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2013: Gloomy year for chip, electronics markets

22 Mar 2013  | Brian Fuller

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How is the electronics supply chain going to fare this year?

As 1Q13 comes to an end, we are seeing seasonal drop-off that seems a little more extreme than usual, according to some sources. And we're hearing mixed messages about the months ahead.

Here's what we know so far.

As the Q4 numbers get rolled up, Sharon Stiefel at IHS iSuppli reports, "Among semiconductor suppliers that experienced lower inventory levels between the third and fourth quarters last year, the percentage of decrease ranged from 5 per cent to 25 per cent, resulting in chip stockpile value of $60 million to nearly $600 million being shaved off in the companies affected And while inventory climbed in some companies during the same period, the spread was smaller, with the value of the increase worth slightly north of $40 million to approximately $250 million."

In addition, days of inventory (DOI) for semiconductor suppliers declined 5 per cent—higher than the 1.5 per cent initially forecast, Stiefel noted. Inventory value in dollar terms fell more than 10 percent — much larger than the originally projected 3 per cent.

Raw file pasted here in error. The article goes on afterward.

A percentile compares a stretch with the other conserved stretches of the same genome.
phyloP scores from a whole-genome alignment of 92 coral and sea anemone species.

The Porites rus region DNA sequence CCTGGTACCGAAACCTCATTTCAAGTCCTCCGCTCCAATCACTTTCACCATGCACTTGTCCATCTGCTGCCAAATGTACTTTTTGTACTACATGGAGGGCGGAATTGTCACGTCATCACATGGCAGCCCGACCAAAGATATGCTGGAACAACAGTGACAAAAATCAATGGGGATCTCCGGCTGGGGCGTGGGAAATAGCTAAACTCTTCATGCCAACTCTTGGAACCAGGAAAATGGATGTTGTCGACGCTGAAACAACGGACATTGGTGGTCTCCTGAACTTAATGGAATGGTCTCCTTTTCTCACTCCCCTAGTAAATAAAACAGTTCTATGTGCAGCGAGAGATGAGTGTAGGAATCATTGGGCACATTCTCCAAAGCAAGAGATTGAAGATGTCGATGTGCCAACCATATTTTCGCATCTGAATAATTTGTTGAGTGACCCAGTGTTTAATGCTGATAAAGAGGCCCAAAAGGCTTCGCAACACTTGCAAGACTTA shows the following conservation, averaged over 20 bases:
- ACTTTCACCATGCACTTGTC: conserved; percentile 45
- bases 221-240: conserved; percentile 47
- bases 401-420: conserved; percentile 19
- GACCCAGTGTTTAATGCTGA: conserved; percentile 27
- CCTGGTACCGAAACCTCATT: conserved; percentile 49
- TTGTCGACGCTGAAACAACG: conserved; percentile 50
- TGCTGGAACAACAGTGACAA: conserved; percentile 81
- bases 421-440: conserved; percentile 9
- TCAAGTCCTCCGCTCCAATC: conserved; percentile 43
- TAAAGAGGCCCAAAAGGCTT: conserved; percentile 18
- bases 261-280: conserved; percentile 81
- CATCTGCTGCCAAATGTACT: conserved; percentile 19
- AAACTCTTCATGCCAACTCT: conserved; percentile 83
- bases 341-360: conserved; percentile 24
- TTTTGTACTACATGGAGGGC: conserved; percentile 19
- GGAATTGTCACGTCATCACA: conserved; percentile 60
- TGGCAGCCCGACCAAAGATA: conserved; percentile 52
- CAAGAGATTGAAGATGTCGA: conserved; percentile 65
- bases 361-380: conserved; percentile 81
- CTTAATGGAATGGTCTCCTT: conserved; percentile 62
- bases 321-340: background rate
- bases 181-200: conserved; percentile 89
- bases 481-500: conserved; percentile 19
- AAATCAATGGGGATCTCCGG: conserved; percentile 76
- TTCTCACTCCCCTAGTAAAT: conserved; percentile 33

That downturn came after what Stiefel called "alarmingly high" levels of inventory in quarter three.

Semiconductor and electronics demand is forecast to be modest in 2013, but signs are mixed early in the year over whether that will be the case.

For Q4, Intel led the drop-off, down $585 million, or 11 per cent from the third quarter, as it "deployed aggressive tactics and redirected both space and equipment to 14nm lithography," Stiefel said.

Other semiconductor vendors who slipped quarter-on-quarter:

  • AMD (-$182 million or 25 per cent)
  • STMicro (-$131 million or 9 per cent)
  • Texas Instruments (-$91 million or 5 per cent)
  • ON Semiconductor (-$63 million or 10 per cent)

Gainers for the period included:

  • Qualcomm (+$247 million or 24 per cent)
  • MediaTek (+$58 million or 14 per cent)
  • NXP Semiconductors (+$44 million or 7 per cent)
  • Infineon Technologies (+$43 million or 6 per cent)
    • Dylan McGrath at EE Times reported that the world's top PC market, China, is experiencing lackluster demand, which is taking down PC forecasts.

      Avnet's monthly "Market and Technology Trends" report for February suggests nearly across-the-board pricing stability for components and reasonable lead times, with the exception of ceramic disc capacitors, which are experiencing lead times of up to 54 weeks due to capacity constraints.

      Even so, Stiefel's IHS iSuppli colleague Len Jelinek sees modest growth for semiconductors, up 6.4 percent this year to $322.30 billion. According to Jelinek, "Revenue last year had fallen to $303.02 billion, down from $310.21 billion in 2011. The projected revenue growth this year tracks with an expected 4.6 percent increase in silicon demand to shipments of 9.55 billion square inches, compared to 9.12 billion square inches last year and 9.16 billion square inches in 2011."

      - Brian Fuller

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